[Review] - Sherlock, Series 3 Episode 2, "The Sign Of Three"

Courtesy of the BBC
And thus we explore the dangers of a dedicated fandom. In the wake of the most recent episode of Sherlock, a cleverly framed, largely comedic, but no less emotionally poignant episode, I've seen waves of decent upon the internet, bemoaning the fact that Moffat, Gatiss and Thompson have watered The Detective down. That somehow he's "less than" because he's showing growth as a character. That this is tantamount to jumping the shark. I would assume that these are the over reactions of children if it weren't for the fact that I've read them in the reviews of papers of note.

Therefore, they are clearly the reactions of a stubborn viewership who wants what they love to remain as still as statues. In which case, I invite such persons to purchase the series one DVDs and wear them out. Because in a good and decent world, actions have consequences, people grow and time moves on. And so it in the world of Sherlock, where a two year separation from each other, and the undated courtship of Mary Morstan have brought Sherlock to a very uncomfortable place: the realization that he is, after all, only human.

Hit the jump for the review, which contains spoilers that hate dancing.

First off, this is a first for the series, a collaborative episode credited to all three of the series writers. Whether they structured it this way, which each taking one of the three storylines, or if Thompson turned in his draft and Moffat and Gatiss decided they had some things to add is unknown. The results though, were fantastic. It may just have become my favourite episode of the series. An unusual, but not insurmountable, narrative structure. A bold statement about the evolution of the characters. And more than ample opportunity to merge the comedic with the sentimental. This series has taken a sharper turn towards the humourous than the previous two, which weren't unfunny, and this episode really played things for laughs. But it makes sense, at least to me, because this is, underneath everything, a painful episode. Someone as unaccustomed to emotion as Sherlock, and suddenly he is feeling quite a lot of it, and none of it happy (he is still a selfish person, lets not forget). What better way to cover up that misery then with humour?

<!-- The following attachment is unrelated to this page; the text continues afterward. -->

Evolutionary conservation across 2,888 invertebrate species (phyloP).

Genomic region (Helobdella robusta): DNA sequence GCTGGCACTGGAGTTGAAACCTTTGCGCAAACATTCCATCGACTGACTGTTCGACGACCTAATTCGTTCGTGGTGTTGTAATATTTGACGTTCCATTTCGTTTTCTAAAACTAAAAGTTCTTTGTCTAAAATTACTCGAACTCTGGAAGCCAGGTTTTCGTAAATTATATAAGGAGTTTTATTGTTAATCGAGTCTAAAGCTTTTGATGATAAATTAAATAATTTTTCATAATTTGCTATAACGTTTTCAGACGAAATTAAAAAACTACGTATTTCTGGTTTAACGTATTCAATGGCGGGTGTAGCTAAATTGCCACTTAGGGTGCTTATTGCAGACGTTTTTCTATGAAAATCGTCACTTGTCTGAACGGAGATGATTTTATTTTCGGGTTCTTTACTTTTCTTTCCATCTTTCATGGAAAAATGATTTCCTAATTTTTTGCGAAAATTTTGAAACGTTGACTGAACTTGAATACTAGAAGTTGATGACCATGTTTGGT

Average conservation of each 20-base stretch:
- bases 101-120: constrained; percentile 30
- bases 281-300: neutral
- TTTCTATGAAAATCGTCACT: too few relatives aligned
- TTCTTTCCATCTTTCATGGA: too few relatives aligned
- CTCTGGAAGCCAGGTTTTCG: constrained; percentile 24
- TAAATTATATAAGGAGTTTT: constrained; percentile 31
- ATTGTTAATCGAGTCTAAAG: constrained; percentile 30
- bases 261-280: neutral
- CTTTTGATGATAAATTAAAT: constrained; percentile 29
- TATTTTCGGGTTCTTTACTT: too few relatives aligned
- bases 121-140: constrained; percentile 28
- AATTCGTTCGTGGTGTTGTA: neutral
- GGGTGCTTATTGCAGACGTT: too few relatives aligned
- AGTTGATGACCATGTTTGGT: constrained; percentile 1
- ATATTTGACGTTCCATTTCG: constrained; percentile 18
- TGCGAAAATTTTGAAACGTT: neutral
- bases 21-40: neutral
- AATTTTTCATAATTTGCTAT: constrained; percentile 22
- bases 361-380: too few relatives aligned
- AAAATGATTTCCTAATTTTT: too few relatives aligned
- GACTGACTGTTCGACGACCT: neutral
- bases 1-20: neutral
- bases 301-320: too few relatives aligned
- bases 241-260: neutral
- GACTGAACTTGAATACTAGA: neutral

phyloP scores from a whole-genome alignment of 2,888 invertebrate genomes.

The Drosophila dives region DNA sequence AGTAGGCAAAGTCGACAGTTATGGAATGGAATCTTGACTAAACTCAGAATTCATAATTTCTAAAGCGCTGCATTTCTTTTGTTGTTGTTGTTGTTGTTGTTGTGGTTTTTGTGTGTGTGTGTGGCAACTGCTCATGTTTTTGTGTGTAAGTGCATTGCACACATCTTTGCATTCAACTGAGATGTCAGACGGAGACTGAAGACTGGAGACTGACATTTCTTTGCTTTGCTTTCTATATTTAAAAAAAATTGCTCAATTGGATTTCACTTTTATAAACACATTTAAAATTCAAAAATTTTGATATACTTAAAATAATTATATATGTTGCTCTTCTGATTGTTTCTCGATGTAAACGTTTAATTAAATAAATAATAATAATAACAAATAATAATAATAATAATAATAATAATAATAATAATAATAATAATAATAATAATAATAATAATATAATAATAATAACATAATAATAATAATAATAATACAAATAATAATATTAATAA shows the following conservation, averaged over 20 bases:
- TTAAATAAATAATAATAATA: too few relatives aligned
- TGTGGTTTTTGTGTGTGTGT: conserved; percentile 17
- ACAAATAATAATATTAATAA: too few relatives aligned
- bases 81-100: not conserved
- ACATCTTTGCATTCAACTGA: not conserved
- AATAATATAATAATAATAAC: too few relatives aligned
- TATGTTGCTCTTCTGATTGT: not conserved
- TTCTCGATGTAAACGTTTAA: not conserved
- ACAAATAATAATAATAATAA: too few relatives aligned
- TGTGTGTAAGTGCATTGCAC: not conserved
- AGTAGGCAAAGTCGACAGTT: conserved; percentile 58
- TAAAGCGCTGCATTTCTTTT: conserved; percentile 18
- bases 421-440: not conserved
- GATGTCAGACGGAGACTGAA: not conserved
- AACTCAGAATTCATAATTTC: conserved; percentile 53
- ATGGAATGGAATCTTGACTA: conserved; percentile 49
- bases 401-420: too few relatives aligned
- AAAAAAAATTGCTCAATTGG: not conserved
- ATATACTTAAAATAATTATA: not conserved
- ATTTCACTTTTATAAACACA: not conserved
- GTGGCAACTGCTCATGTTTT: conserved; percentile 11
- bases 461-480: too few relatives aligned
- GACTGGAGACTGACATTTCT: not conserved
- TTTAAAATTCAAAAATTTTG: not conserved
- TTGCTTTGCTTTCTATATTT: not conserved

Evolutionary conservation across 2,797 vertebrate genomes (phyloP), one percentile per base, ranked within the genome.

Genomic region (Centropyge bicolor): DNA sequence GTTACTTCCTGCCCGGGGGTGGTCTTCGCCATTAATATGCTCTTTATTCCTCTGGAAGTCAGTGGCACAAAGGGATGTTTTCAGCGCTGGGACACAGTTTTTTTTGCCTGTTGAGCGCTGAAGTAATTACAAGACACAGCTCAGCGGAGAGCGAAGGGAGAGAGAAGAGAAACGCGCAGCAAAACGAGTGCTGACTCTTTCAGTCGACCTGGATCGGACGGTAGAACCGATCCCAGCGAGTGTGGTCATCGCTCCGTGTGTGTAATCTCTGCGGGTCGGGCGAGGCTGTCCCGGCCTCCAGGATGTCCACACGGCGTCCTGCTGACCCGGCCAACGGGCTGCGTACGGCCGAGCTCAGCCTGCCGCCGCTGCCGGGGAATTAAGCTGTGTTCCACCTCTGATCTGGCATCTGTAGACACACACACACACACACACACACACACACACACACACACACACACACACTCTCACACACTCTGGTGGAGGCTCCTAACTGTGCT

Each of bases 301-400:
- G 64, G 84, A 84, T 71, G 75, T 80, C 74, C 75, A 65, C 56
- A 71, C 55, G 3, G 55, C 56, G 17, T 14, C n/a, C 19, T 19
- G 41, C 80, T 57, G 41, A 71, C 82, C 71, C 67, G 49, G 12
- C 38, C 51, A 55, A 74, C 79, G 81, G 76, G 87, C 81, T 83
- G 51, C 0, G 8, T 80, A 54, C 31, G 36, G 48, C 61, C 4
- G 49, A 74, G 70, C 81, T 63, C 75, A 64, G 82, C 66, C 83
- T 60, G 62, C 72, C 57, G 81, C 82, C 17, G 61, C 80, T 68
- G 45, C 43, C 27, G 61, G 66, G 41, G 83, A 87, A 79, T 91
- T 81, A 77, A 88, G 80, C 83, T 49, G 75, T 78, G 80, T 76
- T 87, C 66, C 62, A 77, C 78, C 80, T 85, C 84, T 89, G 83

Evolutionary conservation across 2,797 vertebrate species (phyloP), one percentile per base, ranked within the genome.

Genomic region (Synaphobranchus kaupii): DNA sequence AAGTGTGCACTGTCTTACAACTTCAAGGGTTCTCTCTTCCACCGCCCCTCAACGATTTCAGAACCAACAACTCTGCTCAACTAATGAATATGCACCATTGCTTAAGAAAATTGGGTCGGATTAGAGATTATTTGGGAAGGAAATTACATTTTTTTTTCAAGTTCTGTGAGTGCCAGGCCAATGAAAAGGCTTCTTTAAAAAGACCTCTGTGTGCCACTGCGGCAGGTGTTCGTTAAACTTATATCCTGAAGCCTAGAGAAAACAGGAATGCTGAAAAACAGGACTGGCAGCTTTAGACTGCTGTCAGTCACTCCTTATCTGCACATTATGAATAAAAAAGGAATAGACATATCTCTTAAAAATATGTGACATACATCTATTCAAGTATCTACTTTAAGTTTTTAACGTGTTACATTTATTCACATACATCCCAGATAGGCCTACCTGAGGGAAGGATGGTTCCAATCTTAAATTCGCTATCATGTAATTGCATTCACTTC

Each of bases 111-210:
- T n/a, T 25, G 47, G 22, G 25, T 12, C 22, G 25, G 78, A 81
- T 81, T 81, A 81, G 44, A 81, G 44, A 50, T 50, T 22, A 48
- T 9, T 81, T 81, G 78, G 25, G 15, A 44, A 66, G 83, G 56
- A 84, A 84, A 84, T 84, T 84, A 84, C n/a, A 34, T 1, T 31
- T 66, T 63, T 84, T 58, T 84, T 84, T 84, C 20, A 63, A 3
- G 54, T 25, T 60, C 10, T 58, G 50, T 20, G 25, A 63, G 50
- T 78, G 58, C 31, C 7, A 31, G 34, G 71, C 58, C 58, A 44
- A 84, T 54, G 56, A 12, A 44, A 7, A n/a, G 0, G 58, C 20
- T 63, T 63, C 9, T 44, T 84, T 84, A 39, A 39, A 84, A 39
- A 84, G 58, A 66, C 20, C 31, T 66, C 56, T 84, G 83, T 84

This episode also contains the least similarities to any of the established canon of Doyles' stories of anything they've done. The update has always taken liberties, but this one falls firmly into "in name only" territory. And considering that the episode is three interwoven tales, that none of them broach the canon with anything more substantial than fleeting references is impressive. The writers are comfortable to add their own original works to the legacy of Baker Street. Good for them. And more impressively, everything held together. No glaring plot holes, no threads left dangling, and no obvious sign of the series Big Bad at work. In that way, it reminded me of series one, in which Moriarty's hand was felt the least in the second of the three episodes. This was just a wedding, or more to the point, just a wedding speech, wisely avoiding the cliches of the wedding scenario in favour of what is essentially and hour and half of Benedict Cumberbatch talking.